Computational Music Structure Analysis (Dagstuhl Seminar 16092)

Authors Meinard Müller, Elaine Chew, Juan Pablo Bello and all authors of the abstracts in this report

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Meinard Müller
Elaine Chew
Juan Pablo Bello
and all authors of the abstracts in this report

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Meinard Müller, Elaine Chew, and Juan Pablo Bello. Computational Music Structure Analysis (Dagstuhl Seminar 16092). In Dagstuhl Reports, Volume 6, Issue 2, pp. 147-190, Schloss Dagstuhl – Leibniz-Zentrum für Informatik (2016)


Music is a ubiquitous and vital part of the lives of billions of people worldwide. Musical creations and performances are among the most complex and intricate of our cultural artifacts, and the emotional power of music can touch us in surprising and profound ways. In view of the rapid and sustained growth of digital music sharing and distribution, the development of computational methods to help users find and organize music information has become an important field of research in both industry and academia. The Dagstuhl Seminar 16092 was devoted to a research area known as music structure analysis, where the general objective is to uncover patterns and relationships that govern the organization of notes, events, and sounds in music. Gathering researchers from different fields, we critically reviewed the state of the art for computational approaches to music structure analysis in order to identify the main limitations of existing methodologies. This triggered interdisciplinary discussions that leveraged insights from fields as disparate as psychology, music theory, composition, signal processing, machine learning, and information sciences to address the specific challenges of understanding structural information in music. Finally, we explored novel applications of these technologies in music and multimedia retrieval, content creation, musicology, education, and human-computer interaction. In this report, we give an overview of the various contributions and results of the seminar. We start with an executive summary, which describes the main topics, goals, and group activities. Then, we present a list of abstracts giving a more detailed overview of the participants' contributions as well as of the ideas and results discussed in the group meetings of our seminar.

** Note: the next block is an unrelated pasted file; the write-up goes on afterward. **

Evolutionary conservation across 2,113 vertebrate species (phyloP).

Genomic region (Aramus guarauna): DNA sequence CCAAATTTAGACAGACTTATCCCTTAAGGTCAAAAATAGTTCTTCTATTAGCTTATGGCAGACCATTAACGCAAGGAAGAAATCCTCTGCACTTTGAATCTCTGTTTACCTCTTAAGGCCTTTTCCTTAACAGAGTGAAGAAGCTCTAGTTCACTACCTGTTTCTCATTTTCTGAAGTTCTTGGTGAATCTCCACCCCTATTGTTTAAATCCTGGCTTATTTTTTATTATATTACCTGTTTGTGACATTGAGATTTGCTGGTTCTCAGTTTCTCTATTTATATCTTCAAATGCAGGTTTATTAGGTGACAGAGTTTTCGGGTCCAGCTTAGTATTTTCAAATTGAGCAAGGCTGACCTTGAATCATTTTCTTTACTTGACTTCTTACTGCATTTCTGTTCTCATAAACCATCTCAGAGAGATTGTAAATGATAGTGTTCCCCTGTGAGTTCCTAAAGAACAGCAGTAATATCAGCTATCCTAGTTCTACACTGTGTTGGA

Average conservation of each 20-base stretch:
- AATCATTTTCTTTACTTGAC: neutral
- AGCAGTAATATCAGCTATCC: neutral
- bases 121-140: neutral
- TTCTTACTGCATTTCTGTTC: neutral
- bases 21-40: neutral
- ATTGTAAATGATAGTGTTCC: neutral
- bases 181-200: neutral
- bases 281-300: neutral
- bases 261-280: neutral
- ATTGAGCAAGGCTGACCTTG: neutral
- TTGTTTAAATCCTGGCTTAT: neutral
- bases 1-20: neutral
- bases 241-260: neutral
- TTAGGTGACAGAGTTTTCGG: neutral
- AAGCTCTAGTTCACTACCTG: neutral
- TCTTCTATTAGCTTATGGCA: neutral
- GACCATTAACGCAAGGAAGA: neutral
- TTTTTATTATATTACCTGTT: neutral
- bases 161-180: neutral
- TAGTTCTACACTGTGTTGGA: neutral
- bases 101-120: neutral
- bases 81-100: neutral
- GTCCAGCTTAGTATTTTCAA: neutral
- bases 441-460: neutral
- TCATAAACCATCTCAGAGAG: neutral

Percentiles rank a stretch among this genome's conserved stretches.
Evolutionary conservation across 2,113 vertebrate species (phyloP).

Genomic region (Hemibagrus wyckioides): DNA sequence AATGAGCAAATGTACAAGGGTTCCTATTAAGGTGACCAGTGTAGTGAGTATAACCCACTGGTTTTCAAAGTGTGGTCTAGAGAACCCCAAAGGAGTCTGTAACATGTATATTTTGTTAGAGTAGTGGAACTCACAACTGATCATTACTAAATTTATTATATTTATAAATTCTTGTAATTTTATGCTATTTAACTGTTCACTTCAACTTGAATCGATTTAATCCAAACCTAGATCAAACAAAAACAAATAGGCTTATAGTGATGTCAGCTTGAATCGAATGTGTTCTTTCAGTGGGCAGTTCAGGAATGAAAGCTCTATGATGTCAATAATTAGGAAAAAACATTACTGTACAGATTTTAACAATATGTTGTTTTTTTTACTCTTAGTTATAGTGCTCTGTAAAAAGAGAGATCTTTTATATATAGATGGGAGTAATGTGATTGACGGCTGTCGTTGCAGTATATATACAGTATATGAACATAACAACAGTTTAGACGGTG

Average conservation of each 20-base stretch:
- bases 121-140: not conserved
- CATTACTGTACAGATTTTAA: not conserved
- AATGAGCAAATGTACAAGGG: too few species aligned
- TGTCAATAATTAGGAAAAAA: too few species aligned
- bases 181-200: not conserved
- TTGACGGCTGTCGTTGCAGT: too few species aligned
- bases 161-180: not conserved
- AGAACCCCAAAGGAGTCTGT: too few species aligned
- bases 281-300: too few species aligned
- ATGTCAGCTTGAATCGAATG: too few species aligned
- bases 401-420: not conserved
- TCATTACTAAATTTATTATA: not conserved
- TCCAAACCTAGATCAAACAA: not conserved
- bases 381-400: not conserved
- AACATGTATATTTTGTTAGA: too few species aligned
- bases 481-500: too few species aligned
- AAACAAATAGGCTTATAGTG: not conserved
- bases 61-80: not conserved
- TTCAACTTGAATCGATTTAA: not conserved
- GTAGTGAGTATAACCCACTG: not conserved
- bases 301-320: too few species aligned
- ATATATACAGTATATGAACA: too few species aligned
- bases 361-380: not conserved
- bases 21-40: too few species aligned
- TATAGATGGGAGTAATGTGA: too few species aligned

• Music Information Retrieval
  • Music Processing
  • Music Perception and Cognition
  • Music Composition and Performance
  • Knowledge Representation
  • User Interaction and Interfaces
  • Audio Signal Processing
  • Machine Learning


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